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The Brendan Eich debate


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Surprised this one isn't all over the Tailgate.  Seems to be a prime debate topic.

 

http://www.nydailynews.com/news/national/brendan-eich-resigns-mozilla-ceo-anti-gay-flap-article-1.1744765

 

 

A newly promoted tech CEO who contributed money to an effort to ban gay marriage in California resigned Thursday, days after dating site OkCupid.com outed him as “an opponent of equal rights.”

Brendan Eich, a co-founder of Mozilla, was named CEO of the company last month, sparking outrage among board members of the nonprofit, which created the Firefox Internet browser, as well as users of the free service.

OkCupid prevented web surfers from logging onto the site through the Firefox portal, claiming 8% of its users are gay or lesbian.



Read more: http://www.nydailynews.com/news/national/brendan-eich-resigns-mozilla-ceo-anti-gay-flap-article-1.1744765#ixzz2xsF5qEZs

 

 

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PC horse****....yawn

 

add

http://www.cnet.com/news/mozilla-ceo-gay-marriage-firestorm-could-hurt-firefox-cause-q-a/

 

Now, in his first interview on the subject, Eich is responding with a message that Mozilla is at its core inclusive -- not just of gay-marriage supporters but also of people like him or gay-marriage opponents in Indonesia who also are part of the Mozilla cause. Those beliefs must be checked at the door on the way into Mozilla, he argues.

"If Mozilla cannot continue to operate according to its principles of inclusiveness, where you can work on the mission no matter what your background or other beliefs, I think we'll probably fail," he told CNET.

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Seems pretty cut and dried to me.
People are free to speak, free to donate, and other people are also free to see what the donations are for and decide they don't like his stance  and remove him from their presence.

 

 

~Bang

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Well, if corporations are going to be people, i guess you've got to expect them to be emotional.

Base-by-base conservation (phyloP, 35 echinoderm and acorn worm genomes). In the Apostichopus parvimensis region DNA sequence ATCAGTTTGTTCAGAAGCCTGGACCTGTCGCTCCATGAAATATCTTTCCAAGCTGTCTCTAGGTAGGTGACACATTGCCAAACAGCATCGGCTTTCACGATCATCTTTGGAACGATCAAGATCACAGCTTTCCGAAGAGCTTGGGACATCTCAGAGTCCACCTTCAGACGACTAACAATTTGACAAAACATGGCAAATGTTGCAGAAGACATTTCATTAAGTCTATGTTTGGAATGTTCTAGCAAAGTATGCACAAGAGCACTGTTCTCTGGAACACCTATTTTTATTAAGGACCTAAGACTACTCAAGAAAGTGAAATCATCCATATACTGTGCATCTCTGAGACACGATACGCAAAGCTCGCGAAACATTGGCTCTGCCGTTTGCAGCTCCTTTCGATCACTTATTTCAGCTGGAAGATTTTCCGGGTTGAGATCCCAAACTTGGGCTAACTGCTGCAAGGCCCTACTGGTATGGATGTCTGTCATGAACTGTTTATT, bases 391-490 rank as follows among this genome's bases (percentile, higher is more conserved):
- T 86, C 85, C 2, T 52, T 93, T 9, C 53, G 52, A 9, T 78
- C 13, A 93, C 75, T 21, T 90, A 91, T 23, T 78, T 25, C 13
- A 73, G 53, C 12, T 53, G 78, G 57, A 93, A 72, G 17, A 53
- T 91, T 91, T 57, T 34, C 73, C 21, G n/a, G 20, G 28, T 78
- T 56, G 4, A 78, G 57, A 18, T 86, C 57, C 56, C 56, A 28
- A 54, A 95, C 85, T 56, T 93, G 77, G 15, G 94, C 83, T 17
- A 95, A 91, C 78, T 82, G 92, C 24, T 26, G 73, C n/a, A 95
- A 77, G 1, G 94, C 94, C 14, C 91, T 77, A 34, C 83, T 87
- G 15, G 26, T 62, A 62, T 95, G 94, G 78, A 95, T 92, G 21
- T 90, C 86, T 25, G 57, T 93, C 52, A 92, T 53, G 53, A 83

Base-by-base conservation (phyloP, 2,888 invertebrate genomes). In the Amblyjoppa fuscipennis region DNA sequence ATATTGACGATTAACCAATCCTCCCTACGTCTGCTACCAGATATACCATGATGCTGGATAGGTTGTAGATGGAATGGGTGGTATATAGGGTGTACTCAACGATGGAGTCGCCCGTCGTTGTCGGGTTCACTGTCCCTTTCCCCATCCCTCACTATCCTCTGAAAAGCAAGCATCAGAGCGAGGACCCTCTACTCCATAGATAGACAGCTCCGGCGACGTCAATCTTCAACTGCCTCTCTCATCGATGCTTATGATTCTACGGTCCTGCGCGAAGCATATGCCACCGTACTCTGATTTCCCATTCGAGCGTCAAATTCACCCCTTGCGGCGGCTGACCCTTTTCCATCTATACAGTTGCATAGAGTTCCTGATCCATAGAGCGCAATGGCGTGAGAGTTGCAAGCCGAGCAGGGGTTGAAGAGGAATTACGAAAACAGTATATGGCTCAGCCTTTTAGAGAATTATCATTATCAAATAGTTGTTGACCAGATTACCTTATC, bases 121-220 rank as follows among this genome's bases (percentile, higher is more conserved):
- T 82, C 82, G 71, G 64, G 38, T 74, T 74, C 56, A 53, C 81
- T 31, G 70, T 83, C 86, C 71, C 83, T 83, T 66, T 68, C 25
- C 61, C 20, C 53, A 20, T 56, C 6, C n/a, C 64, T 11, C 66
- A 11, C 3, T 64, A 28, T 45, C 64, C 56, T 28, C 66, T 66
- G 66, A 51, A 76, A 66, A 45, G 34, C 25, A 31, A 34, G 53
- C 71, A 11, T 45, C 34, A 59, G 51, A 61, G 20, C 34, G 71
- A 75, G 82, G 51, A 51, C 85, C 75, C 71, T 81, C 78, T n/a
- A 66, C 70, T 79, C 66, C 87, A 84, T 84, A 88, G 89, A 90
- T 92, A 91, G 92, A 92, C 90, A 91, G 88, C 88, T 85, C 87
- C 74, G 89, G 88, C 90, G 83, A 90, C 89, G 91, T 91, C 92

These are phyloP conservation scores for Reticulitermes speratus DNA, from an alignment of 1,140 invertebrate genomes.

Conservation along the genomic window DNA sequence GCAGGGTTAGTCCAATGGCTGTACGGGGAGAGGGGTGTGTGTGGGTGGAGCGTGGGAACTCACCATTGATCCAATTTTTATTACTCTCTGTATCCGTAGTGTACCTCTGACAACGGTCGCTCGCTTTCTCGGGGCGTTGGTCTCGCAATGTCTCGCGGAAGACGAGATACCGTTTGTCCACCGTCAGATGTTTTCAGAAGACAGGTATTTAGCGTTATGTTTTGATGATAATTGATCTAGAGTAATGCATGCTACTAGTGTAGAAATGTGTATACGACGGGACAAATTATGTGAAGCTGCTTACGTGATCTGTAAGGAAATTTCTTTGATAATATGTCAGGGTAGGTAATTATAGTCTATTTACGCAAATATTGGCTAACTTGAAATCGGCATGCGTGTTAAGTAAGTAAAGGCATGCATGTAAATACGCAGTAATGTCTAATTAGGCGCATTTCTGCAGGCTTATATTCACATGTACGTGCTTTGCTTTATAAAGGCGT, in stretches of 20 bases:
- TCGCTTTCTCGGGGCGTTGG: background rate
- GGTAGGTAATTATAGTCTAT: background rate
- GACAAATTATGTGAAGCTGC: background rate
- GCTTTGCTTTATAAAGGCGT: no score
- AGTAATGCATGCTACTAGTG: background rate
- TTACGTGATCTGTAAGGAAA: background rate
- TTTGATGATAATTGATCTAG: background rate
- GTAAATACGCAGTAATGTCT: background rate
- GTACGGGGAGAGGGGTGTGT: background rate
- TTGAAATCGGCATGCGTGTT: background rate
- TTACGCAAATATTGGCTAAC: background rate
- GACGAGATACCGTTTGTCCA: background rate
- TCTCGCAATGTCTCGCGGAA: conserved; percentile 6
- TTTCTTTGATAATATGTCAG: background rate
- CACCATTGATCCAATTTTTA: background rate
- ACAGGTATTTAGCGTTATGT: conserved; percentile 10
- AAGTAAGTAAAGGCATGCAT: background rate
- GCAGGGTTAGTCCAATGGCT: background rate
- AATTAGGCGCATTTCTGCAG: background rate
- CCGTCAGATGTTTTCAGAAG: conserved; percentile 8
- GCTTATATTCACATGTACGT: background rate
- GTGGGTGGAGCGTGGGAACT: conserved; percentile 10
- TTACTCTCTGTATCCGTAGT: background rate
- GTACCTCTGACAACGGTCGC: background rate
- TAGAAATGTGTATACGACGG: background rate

How many ways do we want to try and eat our cake?

 

Pretty soon who you vote for will be a requisite for your job.

 

Pandora can be a real **** when you go popping her lid.

 

~Bang

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http://dish.andrewsullivan.com/2014/04/03/the-hounding-of-brendan-eich/

 

Will he now be forced to walk through the streets in shame? Why not the stocks? The whole episode disgusts me – as it should disgust anyone interested in a tolerant and diverse society. If this is the gay rights movement today – hounding our opponents with a fanaticism more like the religious right than anyone else – then count me out. If we are about intimidating the free speech of others, we are no better than the anti-gay bullies who came before us.

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Brendan Eich has done a ton for Open Source Projects, and is part of the reason of where the web is today (anyone who knows Javascript—he created it). 

 

That said, I don't have a problem with his resignation. I'm not really happy about it, just indifferent. He wanted to restrict others rights based on his beliefs, which I find stupid on his end. I don't think he or Mozilla "deserved" the public backlash, but I'm not going to pretend everyone is out on an anti-gay bigot hunt with pitchforks like anyone with their own agenda will do.

 

I'm not sure how this is related to Hobby Lobby at all. All we know about Hobby Lobby is they're a "christian values" group who uses low-pay and poor conditions in other countries (because thats jesus-like values), and now its come out they even hypocritically send gobs of money to the pharma companies via retirement plans. So basically, they're throwing hissy fits for publicity. No other reason they'd give cash to folks they're against unless they really don't care as much as they're putting on. It seems even to the elite, money is money no matter where it comes in from.

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Brendan Eich has done a ton for Open Source Projects, and is part of the reason of where the web is today (anyone who knows Javascript—he created it). 

 

That said, I don't have a problem with his resignation. I'm not really happy about it, just indifferent. He wanted to restrict others rights based on his beliefs, which I find stupid on his end. I don't think he or Mozilla "deserved" the public backlash, but I'm not going to pretend everyone is out on an anti-gay bigot hunt with pitchforks like anyone with their own agenda will do.

 

I'm not sure how this is related to Hobby Lobby at all. All we know about Hobby Lobby is they're a "christian values" group who uses low-pay and poor conditions in other countries (because thats jesus-like values), and now its come out they even hypocritically send gobs of money to the pharma companies via retirement plans. So basically, they're throwing hissy fits for publicity. No other reason they'd give cash to folks they're against unless they really don't care as much as they're putting on. It seems even to the elite, money is money no matter where it comes in from.